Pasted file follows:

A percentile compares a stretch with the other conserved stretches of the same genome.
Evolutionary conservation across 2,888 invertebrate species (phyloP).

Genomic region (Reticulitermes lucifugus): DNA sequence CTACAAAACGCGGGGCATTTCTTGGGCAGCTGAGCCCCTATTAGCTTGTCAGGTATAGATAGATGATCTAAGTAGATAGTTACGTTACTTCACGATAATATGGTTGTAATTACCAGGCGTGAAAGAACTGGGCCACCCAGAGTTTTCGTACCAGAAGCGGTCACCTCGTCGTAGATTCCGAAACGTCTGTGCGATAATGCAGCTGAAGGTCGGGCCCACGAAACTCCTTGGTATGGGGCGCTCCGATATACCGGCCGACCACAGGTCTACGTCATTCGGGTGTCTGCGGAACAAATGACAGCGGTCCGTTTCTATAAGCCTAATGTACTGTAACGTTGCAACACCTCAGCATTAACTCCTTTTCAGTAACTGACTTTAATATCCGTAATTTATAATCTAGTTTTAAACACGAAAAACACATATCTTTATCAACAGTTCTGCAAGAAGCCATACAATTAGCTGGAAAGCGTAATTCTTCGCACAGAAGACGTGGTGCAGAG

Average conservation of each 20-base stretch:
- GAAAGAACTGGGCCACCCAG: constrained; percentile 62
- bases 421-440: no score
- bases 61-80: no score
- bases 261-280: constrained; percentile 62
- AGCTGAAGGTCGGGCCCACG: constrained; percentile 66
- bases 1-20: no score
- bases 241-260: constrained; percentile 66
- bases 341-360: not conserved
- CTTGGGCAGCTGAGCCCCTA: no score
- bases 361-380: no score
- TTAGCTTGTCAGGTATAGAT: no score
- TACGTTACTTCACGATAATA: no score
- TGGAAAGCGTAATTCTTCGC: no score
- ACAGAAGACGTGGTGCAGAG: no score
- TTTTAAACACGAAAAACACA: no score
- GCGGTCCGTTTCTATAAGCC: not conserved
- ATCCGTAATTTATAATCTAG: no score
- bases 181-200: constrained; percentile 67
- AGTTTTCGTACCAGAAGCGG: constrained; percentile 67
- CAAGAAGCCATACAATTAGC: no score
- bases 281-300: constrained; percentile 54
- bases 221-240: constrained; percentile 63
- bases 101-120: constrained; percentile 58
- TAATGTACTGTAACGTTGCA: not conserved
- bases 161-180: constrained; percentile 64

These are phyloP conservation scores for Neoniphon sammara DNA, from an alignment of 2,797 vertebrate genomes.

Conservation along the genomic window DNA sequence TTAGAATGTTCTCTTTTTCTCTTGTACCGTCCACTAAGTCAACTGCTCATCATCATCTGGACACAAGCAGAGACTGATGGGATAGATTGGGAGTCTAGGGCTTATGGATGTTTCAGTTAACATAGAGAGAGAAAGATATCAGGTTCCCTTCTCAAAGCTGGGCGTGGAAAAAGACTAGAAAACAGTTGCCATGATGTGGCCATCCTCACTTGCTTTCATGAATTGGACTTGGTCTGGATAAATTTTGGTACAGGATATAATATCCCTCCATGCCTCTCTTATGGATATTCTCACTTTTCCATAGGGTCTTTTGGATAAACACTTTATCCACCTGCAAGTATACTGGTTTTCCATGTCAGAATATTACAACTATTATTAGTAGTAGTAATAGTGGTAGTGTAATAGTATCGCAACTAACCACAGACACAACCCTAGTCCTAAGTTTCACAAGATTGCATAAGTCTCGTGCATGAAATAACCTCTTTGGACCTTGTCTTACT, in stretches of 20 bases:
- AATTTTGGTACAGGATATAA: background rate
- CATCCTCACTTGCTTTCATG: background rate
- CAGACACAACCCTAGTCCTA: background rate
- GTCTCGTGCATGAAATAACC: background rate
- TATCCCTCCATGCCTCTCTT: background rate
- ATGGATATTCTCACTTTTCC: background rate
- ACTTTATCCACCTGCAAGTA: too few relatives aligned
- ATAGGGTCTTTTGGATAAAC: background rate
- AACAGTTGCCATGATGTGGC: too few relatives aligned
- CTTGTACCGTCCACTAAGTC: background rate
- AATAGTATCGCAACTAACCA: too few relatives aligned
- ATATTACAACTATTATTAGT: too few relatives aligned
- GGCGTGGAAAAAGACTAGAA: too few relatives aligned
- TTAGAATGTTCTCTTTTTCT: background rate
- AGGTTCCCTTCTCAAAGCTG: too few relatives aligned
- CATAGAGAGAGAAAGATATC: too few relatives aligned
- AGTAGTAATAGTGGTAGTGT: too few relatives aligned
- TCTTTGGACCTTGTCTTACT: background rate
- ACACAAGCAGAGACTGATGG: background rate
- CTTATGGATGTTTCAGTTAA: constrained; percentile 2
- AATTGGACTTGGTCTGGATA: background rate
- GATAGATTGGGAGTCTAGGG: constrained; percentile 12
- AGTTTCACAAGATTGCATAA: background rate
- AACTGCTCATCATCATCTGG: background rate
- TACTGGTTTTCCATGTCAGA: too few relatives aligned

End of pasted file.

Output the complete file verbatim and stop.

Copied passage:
A percentile compares a stretch with the other conserved stretches of the same genome.
Evolutionary conservation across 2,888 invertebrate species (phyloP).

Genomic region (Reticulitermes lucifugus): DNA sequence CTACAAAACGCGGGGCATTTCTTGGGCAGCTGAGCCCCTATTAGCTTGTCAGGTATAGATAGATGATCTAAGTAGATAGTTACGTTACTTCACGATAATATGGTTGTAATTACCAGGCGTGAAAGAACTGGGCCACCCAGAGTTTTCGTACCAGAAGCGGTCACCTCGTCGTAGATTCCGAAACGTCTGTGCGATAATGCAGCTGAAGGTCGGGCCCACGAAACTCCTTGGTATGGGGCGCTCCGATATACCGGCCGACCACAGGTCTACGTCATTCGGGTGTCTGCGGAACAAATGACAGCGGTCCGTTTCTATAAGCCTAATGTACTGTAACGTTGCAACACCTCAGCATTAACTCCTTTTCAGTAACTGACTTTAATATCCGTAATTTATAATCTAGTTTTAAACACGAAAAACACATATCTTTATCAACAGTTCTGCAAGAAGCCATACAATTAGCTGGAAAGCGTAATTCTTCGCACAGAAGACGTGGTGCAGAG

Average conservation of each 20-base stretch:
- GAAAGAACTGGGCCACCCAG: constrained; percentile 62
- bases 421-440: no score
- bases 61-80: no score
- bases 261-280: constrained; percentile 62
- AGCTGAAGGTCGGGCCCACG: constrained; percentile 66
- bases 1-20: no score
- bases 241-260: constrained; percentile 66
- bases 341-360: not conserved
- CTTGGGCAGCTGAGCCCCTA: no score
- bases 361-380: no score
- TTAGCTTGTCAGGTATAGAT: no score
- TACGTTACTTCACGATAATA: no score
- TGGAAAGCGTAATTCTTCGC: no score
- ACAGAAGACGTGGTGCAGAG: no score
- TTTTAAACACGAAAAACACA: no score
- GCGGTCCGTTTCTATAAGCC: not conserved
- ATCCGTAATTTATAATCTAG: no score
- bases 181-200: constrained; percentile 67
- AGTTTTCGTACCAGAAGCGG: constrained; percentile 67
- CAAGAAGCCATACAATTAGC: no score
- bases 281-300: constrained; percentile 54
- bases 221-240: constrained; percentile 63
- bases 101-120: constrained; percentile 58
- TAATGTACTGTAACGTTGCA: not conserved
- bases 161-180: constrained; percentile 64

These are phyloP conservation scores for Neoniphon sammara DNA, from an alignment of 2,797 vertebrate genomes.

Conservation along the genomic window DNA sequence TTAGAATGTTCTCTTTTTCTCTTGTACCGTCCACTAAGTCAACTGCTCATCATCATCTGGACACAAGCAGAGACTGATGGGATAGATTGGGAGTCTAGGGCTTATGGATGTTTCAGTTAACATAGAGAGAGAAAGATATCAGGTTCCCTTCTCAAAGCTGGGCGTGGAAAAAGACTAGAAAACAGTTGCCATGATGTGGCCATCCTCACTTGCTTTCATGAATTGGACTTGGTCTGGATAAATTTTGGTACAGGATATAATATCCCTCCATGCCTCTCTTATGGATATTCTCACTTTTCCATAGGGTCTTTTGGATAAACACTTTATCCACCTGCAAGTATACTGGTTTTCCATGTCAGAATATTACAACTATTATTAGTAGTAGTAATAGTGGTAGTGTAATAGTATCGCAACTAACCACAGACACAACCCTAGTCCTAAGTTTCACAAGATTGCATAAGTCTCGTGCATGAAATAACCTCTTTGGACCTTGTCTTACT, in stretches of 20 bases:
- AATTTTGGTACAGGATATAA: background rate
- CATCCTCACTTGCTTTCATG: background rate
- CAGACACAACCCTAGTCCTA: background rate
- GTCTCGTGCATGAAATAACC: background rate
- TATCCCTCCATGCCTCTCTT: background rate
- ATGGATATTCTCACTTTTCC: background rate
- ACTTTATCCACCTGCAAGTA: too few relatives aligned
- ATAGGGTCTTTTGGATAAAC: background rate
- AACAGTTGCCATGATGTGGC: too few relatives aligned
- CTTGTACCGTCCACTAAGTC: background rate
- AATAGTATCGCAACTAACCA: too few relatives aligned
- ATATTACAACTATTATTAGT: too few relatives aligned
- GGCGTGGAAAAAGACTAGAA: too few relatives aligned
- TTAGAATGTTCTCTTTTTCT: background rate
- AGGTTCCCTTCTCAAAGCTG: too few relatives aligned
- CATAGAGAGAGAAAGATATC: too few relatives aligned
- AGTAGTAATAGTGGTAGTGT: too few relatives aligned
- TCTTTGGACCTTGTCTTACT: background rate
- ACACAAGCAGAGACTGATGG: background rate
- CTTATGGATGTTTCAGTTAA: constrained; percentile 2
- AATTGGACTTGGTCTGGATA: background rate
- GATAGATTGGGAGTCTAGGG: constrained; percentile 12
- AGTTTCACAAGATTGCATAA: background rate
- AACTGCTCATCATCATCTGG: background rate
- TACTGGTTTTCCATGTCAGA: too few relatives aligned